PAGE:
|Image courtesy of Reuters|
A tsunami with waves as high as 33 feet, the result of an 8.9-magnitude earthquake that struck Japan earlier today, wreaked havoc in the northeast portion of the country before setting off on a course to the Pacific. This is reportedly the strongest earthquake to hit Japan in at least 150 years. The subsequent tsunami in the Pacific basin, was headed for Hawaii, California and Oregon.
USAToday is reporting that the first waves have already hit Hawaii (around 3 a.m. local time). A 6-foot swell has been reported on Kahalui, Maui. Waves as high as three feet have been spotted on Oahu and Kauai, and Honolulu's beaches have been flooded.
According to the Reuters report, the main airports on at least three of the major Hawaiian islands, Maui, Kauai and the Big Island, have been shut down as a precaution. "Authorities also ordered evacuations from low-lying areas on the U.S. island territory of Guam in the western Pacific, where residents there were urged to move at least 50 feet above sea level and 100 feet inland," Reuters reports.
Hawaii hotels are implementing vertical evacuation, sending guests upward in hotels and away from potential flooding. Beaches in Southern California have been closed as a precaution, as well.
"Waves were projected to arrive at the Northern California coast at about u7:15 a.m. local time, and hit the San Francisco Bay Area at about 8 a.m.," the National Weather Service told the New York Times.
Reuters reported that Tsunami warnings have also been issued from Mexico down to South American countries on the Pacific. Specifically, Mexico, Guatemala, El Salvador, Costa Rica, Nicaragua, Panama, Honduras, Chile, Ecuador, Colombia and Peru all have Tsunami warnings.
Spokespersons for both the Los Cabos and Acapulco tourist boards told Travel Agent that “At this time, officials in both destinations are reporting no direct risk for either Los Cabos or Acapulco regarding the Tsunami warning. No one has been evacuated in either destination but hotels are instructing guests to just be a bit more careful on the beaches today as a precaution.”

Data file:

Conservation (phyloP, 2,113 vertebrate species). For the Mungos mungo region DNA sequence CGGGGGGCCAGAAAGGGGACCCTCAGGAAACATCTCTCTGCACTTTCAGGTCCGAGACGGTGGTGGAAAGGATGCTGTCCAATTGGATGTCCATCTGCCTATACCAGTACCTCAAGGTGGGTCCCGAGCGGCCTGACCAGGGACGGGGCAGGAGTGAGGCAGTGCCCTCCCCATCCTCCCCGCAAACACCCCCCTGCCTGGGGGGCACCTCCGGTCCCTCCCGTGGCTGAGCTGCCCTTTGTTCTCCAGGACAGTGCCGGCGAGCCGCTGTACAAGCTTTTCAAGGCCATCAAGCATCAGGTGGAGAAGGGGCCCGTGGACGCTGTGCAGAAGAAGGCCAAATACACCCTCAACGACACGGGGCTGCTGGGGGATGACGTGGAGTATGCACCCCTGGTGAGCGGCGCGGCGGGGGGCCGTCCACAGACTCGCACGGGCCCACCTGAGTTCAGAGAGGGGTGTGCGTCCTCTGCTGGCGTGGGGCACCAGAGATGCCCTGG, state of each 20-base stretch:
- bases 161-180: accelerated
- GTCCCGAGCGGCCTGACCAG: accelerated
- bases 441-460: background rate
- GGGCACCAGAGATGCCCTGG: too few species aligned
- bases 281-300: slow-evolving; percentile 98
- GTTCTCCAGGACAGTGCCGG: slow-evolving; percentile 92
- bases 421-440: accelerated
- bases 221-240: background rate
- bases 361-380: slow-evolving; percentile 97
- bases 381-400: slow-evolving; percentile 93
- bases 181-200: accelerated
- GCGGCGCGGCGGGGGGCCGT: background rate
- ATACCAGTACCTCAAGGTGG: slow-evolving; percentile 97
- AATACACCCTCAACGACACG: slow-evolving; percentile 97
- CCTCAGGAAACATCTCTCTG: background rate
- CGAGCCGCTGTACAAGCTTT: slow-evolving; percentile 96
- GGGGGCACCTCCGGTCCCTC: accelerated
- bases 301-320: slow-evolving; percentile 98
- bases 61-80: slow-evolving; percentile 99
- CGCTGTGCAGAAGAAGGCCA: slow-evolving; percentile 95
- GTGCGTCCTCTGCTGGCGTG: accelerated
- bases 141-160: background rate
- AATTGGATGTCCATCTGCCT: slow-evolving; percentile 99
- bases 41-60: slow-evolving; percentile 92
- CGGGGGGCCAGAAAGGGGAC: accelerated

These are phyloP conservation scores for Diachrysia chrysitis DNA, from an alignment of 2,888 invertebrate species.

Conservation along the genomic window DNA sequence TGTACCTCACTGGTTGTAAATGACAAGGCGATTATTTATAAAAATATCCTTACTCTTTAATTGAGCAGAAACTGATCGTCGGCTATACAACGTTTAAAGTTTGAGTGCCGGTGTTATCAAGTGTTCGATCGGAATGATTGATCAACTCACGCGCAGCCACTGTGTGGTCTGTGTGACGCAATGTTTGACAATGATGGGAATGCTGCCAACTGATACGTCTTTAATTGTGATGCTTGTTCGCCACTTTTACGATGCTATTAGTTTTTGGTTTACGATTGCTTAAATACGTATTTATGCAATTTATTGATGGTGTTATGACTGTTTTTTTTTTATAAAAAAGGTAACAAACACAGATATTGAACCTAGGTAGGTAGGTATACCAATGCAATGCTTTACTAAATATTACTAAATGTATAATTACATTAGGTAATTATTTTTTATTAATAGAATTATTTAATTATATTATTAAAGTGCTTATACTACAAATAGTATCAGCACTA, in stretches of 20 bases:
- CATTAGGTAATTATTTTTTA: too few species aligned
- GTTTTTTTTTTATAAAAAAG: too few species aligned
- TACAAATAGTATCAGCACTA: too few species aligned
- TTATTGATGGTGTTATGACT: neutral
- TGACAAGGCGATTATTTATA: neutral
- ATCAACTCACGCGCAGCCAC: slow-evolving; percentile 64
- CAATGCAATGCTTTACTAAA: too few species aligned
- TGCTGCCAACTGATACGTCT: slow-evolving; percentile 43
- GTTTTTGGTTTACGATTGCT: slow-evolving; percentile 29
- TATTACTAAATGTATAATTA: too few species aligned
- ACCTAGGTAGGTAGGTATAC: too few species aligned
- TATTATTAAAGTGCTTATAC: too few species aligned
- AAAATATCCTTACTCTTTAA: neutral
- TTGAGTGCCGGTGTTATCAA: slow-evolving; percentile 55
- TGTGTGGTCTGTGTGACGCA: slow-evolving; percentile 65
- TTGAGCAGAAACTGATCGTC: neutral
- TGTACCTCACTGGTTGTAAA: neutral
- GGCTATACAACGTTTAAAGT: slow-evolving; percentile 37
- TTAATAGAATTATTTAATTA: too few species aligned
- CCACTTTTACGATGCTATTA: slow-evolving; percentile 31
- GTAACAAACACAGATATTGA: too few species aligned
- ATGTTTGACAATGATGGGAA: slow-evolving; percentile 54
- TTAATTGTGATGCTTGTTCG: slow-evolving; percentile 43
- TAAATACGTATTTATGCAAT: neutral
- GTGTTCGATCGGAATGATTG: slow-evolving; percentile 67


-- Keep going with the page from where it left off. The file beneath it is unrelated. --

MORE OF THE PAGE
According to the analysis completed by specialists at the Center for Scientific Research and Higher Education of Ensenada, BC, the tsunami generated by the 8.9 point earthquake in Japan represents a moderate risk for Mexico.
Towns and cities in the states of northern and southern Baja California could be impacted by waves up to two meters high for periods ranging between one and 12 hours in total. The phenomenon is expected to hit these state shores at 8:44 a.m. local time Saturday (10:44 Central Mexico time).
Other states that could be affected include Jalisco, Colima, Michoacán, Guerrero, Oaxaca and Chiapas, the size of the waves could reach heights of up to one meter for one-hour periods for the states of Jalisco, Colima and Michoacán and for 30 minutes in the other states. The phenomenon could also last up to 12 hours. The phenomenon’s arrival in the first three states is expected at around 12:44 p.m. Saturday in the state of Guerrero, and one hour later at 1:44 p.m. in the states of Oaxaca and Chiapas.
Bloomberg.com is reporting that the Pacific Coast of Colombia is on alert, including Buenaventura, the country’s biggest port. According to the report, waves generated by the quake may reach Colombia at 7 p.m. Friday, the nation’s disaster prevention agency said in a statement on its website. Available information so far signals no waves with “dangerous heights” will reach Colombia, according to the statement.
Reuters also reported that Ecuador's state oil company, Petroecuador, said Friday it was suspending the shipment and import of oil products, but there had been no effect on crude exports, due to a tsunami warning on the Pacific coast.
Against the possibility that the tsunami may reach as far as the Galapagos, precautions were taken at 6:30 a.m. this morning to evacuate guests of Red Mangrove Galapagos & Ecuador Lodges to the highlands of each island, Floreana, Isabela, Santa Cruz and Samai, with enough provisions of water and
food to pass the emergency.
Flights to Galapagos today have been cancelled and there is an evacuation order in effect. All tour boats are required to leave port and be at least five miles offshore. The local populations were to seek higher ground in the highlands and mid sections of the Islands by noon today. All shore excursions today have been cancelled. The Flamingo and Letty, currently with passengers on board, will sail towards Santa Fe Island and stay 15 miles in between the islands. The Galapagos Sky, anchored in Cristobal will sail offshore and the ERIC is dry docked in Guayaquil.